Fatal Accident At Work Compensation Payouts

Following the loss of a loved one in a workplace fatal accident, you may want to learn more about fatal accident at work compensation payouts and when you could claim. In order to claim, you need to show that the death was caused by a breach of duty of care, which we will elaborate on throughout this guide.

Fatal Accident At Work Compensation Payouts

Fatal Accident At Work Compensation Payouts Guide

In this guide, we will discuss potential compensation payouts for fatal accidents in the workplace. Following this, we will explain who can claim for a fatal accident at work and how a solicitor from our panel could benefit your claim. We will also discuss how fatal accidents can occur in the workplace and the importance of proving your claim with evidence.

If you have any other questions regarding the fatal accident claims process, an advisor from our team could help. They can provide you with a free consultation in which they can answer your questions, evaluate your claim, and offer free legal advice. To get in touch with one of our advisors:

Select A Section

  1. Fatal Accident At Work Compensation Payouts
  2. Who Could Claim For A Fatal Workplace Accident?
  3. Causes Of Fatal Accidents At Work
  4. Evidence Supporting Fatal Accident At Work Compensation Claims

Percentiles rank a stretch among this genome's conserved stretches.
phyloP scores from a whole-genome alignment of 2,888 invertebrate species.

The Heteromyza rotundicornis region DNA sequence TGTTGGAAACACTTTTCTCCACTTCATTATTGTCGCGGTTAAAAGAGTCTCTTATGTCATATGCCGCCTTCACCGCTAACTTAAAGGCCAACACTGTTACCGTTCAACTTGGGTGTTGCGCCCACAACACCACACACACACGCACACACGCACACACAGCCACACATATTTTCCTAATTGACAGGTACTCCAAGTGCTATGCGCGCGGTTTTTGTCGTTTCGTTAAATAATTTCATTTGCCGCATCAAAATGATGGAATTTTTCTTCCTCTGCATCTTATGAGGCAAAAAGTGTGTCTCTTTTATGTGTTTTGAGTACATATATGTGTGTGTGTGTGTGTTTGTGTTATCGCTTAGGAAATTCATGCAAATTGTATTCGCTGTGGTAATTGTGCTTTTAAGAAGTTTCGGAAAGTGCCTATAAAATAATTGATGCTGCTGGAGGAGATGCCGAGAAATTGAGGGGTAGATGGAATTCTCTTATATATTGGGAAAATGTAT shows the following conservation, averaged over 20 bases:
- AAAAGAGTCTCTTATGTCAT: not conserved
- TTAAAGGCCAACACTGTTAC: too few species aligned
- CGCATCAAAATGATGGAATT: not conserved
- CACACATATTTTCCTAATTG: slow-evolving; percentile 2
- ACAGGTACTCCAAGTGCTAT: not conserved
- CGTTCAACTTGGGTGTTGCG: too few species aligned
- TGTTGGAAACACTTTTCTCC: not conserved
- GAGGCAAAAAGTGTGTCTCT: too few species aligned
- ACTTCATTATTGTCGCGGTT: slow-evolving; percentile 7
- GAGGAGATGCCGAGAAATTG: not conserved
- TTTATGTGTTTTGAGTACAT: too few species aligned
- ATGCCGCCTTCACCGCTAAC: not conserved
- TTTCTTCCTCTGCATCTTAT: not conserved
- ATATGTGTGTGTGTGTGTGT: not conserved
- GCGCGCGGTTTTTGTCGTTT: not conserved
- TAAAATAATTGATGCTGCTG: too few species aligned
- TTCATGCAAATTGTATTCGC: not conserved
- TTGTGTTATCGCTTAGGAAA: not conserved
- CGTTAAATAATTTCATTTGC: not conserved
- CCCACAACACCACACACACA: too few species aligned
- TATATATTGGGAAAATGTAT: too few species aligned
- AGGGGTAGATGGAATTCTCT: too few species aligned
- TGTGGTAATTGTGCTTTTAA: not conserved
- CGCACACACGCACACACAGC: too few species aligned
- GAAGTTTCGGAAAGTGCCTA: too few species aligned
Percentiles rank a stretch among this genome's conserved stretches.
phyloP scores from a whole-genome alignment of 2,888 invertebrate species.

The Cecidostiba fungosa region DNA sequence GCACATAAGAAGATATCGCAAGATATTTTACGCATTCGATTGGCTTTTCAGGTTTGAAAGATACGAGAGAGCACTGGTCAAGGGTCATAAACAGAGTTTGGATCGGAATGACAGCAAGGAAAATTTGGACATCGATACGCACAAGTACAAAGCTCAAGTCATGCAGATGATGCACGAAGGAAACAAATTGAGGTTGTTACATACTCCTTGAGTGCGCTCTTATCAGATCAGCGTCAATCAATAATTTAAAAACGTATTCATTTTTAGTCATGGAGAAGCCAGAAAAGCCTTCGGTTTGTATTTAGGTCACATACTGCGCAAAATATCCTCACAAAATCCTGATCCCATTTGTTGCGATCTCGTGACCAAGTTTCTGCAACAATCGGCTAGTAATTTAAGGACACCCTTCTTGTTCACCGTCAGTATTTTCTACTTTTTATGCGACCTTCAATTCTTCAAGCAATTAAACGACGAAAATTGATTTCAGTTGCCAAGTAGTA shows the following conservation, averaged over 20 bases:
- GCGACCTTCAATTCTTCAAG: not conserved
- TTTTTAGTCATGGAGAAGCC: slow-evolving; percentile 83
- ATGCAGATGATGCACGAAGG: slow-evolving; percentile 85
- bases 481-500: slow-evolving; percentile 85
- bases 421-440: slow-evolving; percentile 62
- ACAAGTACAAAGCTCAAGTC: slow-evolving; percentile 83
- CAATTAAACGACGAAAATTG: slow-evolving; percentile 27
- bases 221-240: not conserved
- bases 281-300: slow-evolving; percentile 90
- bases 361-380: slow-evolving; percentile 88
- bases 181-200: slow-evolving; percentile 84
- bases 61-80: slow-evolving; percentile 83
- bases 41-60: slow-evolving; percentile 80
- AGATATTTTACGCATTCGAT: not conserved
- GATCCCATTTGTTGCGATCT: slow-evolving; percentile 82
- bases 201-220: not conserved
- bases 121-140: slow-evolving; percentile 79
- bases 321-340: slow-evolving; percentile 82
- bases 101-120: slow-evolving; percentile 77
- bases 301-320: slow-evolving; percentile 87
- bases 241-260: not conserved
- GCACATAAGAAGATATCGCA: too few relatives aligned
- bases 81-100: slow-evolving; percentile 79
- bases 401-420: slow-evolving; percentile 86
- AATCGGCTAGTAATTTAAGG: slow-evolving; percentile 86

5. No Win No Fee Agreements For Fatal Workplace Accident Claims
  6. Learn More About Fatal Accident At Work Compensation Payouts

Fatal Accident At Work Compensation Payouts

Because every claim has unique circumstances, we cannot offer an average fatal accident compensation amount. But, we can explain the different types of compensation that you could potentially claim following the passing of a loved one.

General damages is the head of claim that addresses the pain and suffering experienced by the deceased before their passing. Below, we have constructed a table using figures provided by the Judicial College Guidelines (JCG), a document solicitors often refer to when calculating general damages awards.

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Injury Compensation Bracket Notes
Death With Further Claims £550,000 This bracket includes both the pain and suffering of the deceased and further claims, such as a claim for loss of income or loss of consortium.
Quadriplegia £324,600 to £403,990 Effects on the senses, lasting pain, and whether or not the person is aware of their disability are all considered within this bracket.
Paraplegia £219,070 to £284,260 This bracket considers depression, pain, and the extent to which the person has to rely on others for care.
Very Severe Brain Damage £282,010 to £403,990 There is a need for full-time professional care, with little to no language function or meaningful response to environmental changes.
Severe Psychiatric Damage £54,830 to £115,730 In this bracket there is a very poor prognosis a a result of severe issues in coping with day to day life.
Severe Post-Traumatic Stress Disorder £59,860 to £100,670 There is no remaining ability to function at the pre-trauma level due to severe symptoms.